Niamh Cullen

Growing up girls in 1950s Italy: Expectations of motherhood

The 1950s were a crucial bridging decade between post-war austerity and conservatism and the dramatic social changes that the boom years brought, beginning to be felt in the latter 1950s but only fully perceived by the 1960s.
For women it could be a confusing time in terms of the expectations and restrictions put on their behaviour and ambitions. The rise of consumerism, mass culture and urban life along with increased opportunities for work and study, were bringing about changes in appearances – from hairstyles and clothes to lipstick – and gender roles. However at the same time there was a backlash against women’s increased liberty and visibility in the public sphere. This came from both the Church, in the form of a morality crusade that focused on women’s bodies, and from the mainstream media, visible especially in the debates surrounding the Merlin Law. Women’s magazines advised that the modern woman could and should have a career, but that she had to give it up upon marriage – still expected to be every woman’s dream – to dedicate herself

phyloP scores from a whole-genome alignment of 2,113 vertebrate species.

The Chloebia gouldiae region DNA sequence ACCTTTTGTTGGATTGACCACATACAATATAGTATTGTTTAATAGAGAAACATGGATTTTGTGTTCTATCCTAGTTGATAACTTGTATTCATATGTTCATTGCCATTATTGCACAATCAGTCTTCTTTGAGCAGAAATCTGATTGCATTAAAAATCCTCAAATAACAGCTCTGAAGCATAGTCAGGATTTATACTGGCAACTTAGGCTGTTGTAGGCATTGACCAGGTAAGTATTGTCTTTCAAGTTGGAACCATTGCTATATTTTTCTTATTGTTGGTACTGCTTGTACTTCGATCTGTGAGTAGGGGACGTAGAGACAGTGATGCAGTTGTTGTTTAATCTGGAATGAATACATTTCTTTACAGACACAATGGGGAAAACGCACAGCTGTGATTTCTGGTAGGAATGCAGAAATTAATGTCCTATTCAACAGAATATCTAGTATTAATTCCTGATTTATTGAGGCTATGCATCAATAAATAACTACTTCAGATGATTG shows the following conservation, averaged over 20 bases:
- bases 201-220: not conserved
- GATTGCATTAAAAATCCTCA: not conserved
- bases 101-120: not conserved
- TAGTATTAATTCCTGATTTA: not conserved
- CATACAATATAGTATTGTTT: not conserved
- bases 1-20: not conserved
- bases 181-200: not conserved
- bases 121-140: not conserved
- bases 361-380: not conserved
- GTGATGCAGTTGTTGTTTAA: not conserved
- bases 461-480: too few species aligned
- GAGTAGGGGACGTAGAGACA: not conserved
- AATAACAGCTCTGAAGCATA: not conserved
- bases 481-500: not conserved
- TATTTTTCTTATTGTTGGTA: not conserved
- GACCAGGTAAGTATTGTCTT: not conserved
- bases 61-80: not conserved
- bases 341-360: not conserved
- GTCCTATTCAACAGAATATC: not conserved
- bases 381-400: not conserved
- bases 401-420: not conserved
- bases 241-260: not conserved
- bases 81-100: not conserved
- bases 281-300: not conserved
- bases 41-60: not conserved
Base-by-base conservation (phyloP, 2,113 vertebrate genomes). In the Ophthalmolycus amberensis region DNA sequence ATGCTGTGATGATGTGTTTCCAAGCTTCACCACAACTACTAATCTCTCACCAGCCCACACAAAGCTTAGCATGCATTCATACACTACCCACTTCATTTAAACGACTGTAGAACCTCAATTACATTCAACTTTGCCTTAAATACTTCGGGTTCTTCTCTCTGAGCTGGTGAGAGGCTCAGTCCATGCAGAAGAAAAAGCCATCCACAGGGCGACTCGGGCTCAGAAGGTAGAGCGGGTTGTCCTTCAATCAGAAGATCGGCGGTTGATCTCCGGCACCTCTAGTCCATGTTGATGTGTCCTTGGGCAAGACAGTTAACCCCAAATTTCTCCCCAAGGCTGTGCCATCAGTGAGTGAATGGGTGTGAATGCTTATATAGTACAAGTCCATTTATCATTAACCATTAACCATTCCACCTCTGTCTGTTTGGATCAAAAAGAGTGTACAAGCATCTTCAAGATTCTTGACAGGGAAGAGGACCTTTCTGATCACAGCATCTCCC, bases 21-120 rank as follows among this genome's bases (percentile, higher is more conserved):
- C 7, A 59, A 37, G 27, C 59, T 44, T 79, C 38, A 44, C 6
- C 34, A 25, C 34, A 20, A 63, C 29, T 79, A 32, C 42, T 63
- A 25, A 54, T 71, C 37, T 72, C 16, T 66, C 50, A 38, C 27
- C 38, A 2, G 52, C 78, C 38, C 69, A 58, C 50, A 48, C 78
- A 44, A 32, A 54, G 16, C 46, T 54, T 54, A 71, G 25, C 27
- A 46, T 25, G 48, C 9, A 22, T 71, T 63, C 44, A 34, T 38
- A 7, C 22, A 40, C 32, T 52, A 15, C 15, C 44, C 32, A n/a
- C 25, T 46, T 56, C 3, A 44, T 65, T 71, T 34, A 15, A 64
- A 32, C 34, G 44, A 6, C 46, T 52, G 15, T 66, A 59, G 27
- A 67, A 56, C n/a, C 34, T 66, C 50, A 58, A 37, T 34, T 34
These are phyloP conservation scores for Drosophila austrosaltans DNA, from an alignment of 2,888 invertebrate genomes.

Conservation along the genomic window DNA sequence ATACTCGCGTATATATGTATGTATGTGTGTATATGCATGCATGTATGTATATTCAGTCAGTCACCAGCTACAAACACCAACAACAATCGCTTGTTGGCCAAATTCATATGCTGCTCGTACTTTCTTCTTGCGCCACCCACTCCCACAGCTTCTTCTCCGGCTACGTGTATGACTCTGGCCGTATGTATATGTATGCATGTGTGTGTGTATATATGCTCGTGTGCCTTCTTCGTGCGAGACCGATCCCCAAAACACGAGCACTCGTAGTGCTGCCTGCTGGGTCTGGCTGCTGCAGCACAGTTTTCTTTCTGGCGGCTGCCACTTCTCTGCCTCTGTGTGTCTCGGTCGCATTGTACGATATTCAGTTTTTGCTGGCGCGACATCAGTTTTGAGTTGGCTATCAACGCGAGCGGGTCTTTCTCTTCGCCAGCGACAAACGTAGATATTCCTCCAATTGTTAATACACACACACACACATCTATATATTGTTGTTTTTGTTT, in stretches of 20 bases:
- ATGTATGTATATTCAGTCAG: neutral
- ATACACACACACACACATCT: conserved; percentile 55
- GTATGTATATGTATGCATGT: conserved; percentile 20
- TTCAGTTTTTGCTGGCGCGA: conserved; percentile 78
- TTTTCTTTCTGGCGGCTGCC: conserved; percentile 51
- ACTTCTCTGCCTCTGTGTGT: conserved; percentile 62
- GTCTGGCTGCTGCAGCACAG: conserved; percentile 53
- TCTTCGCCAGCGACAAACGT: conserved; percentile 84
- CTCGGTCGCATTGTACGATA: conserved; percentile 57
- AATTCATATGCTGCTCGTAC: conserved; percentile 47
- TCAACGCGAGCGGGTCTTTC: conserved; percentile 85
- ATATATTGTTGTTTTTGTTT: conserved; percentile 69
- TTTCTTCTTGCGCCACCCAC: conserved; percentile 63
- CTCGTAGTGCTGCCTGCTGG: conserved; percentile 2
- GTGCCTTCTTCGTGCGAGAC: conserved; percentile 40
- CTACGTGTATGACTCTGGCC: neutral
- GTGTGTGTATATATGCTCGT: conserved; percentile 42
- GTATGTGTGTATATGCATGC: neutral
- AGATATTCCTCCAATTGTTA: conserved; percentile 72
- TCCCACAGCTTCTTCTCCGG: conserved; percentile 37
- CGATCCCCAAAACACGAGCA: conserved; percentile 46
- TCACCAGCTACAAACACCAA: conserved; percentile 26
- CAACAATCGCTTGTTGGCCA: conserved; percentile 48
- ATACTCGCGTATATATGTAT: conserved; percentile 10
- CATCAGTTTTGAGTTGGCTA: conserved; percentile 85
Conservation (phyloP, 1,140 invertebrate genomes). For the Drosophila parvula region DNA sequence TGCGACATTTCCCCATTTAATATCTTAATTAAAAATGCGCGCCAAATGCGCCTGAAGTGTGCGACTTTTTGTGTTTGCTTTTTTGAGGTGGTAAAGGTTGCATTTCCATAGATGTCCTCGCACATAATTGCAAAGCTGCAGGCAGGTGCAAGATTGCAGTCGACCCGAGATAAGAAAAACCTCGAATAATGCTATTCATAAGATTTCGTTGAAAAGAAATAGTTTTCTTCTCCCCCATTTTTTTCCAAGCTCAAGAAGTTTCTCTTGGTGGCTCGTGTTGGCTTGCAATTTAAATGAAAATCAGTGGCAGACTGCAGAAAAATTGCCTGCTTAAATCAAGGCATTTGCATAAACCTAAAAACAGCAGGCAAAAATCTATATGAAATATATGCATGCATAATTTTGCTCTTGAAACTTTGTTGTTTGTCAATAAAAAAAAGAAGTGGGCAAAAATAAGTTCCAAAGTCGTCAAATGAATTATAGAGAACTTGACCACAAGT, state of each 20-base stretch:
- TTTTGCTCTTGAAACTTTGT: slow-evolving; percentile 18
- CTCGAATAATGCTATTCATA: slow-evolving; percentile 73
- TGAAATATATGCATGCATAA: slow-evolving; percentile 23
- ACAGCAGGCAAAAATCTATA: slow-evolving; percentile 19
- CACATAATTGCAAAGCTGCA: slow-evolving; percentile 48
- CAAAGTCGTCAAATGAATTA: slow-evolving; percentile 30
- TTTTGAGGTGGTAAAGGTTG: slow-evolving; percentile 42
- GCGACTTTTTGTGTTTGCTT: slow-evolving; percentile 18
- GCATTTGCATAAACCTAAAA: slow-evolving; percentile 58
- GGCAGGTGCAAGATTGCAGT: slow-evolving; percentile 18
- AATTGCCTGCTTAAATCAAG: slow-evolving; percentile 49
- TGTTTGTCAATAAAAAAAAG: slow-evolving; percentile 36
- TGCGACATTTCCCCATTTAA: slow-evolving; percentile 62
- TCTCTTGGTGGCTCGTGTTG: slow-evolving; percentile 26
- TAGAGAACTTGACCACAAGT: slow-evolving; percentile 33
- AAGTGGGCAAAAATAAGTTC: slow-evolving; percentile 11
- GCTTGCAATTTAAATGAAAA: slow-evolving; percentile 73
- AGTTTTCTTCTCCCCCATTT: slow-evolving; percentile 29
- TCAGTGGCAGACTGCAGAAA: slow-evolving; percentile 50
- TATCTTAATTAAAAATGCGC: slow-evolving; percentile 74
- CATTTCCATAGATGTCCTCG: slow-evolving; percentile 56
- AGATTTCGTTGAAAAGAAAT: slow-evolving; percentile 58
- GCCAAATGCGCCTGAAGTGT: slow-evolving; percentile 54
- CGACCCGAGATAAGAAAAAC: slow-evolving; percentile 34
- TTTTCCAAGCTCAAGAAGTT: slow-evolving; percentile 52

completely to husband and family. This paper explores the attitudes and expectations of girls and young women to motherhood and marriage, against this backdrop of this changing climate and the contradictory views and models that they were faced with.

Although contextualised by sociological studies as well as mass media commentary, the focus will be on the subjective experiences of girls and young women themselves. In order to do this, I make extensive use of the memoir and diaries of girls and women growing up in the 1950s, as collected in the Italian Archivio Nazionale del Diario. The use of life writing sources allows me to analyse the extent to which women’s own expectations of adulthood and/or motherhood fitted or differed with those presented to them in the mass media, and how they negotiated the expectations that society placed on them. In this way the paper hopes to shed some light on ordinary young women’s expectations of marriage and motherhood as Italian society was making the transition to an urban, industrial society.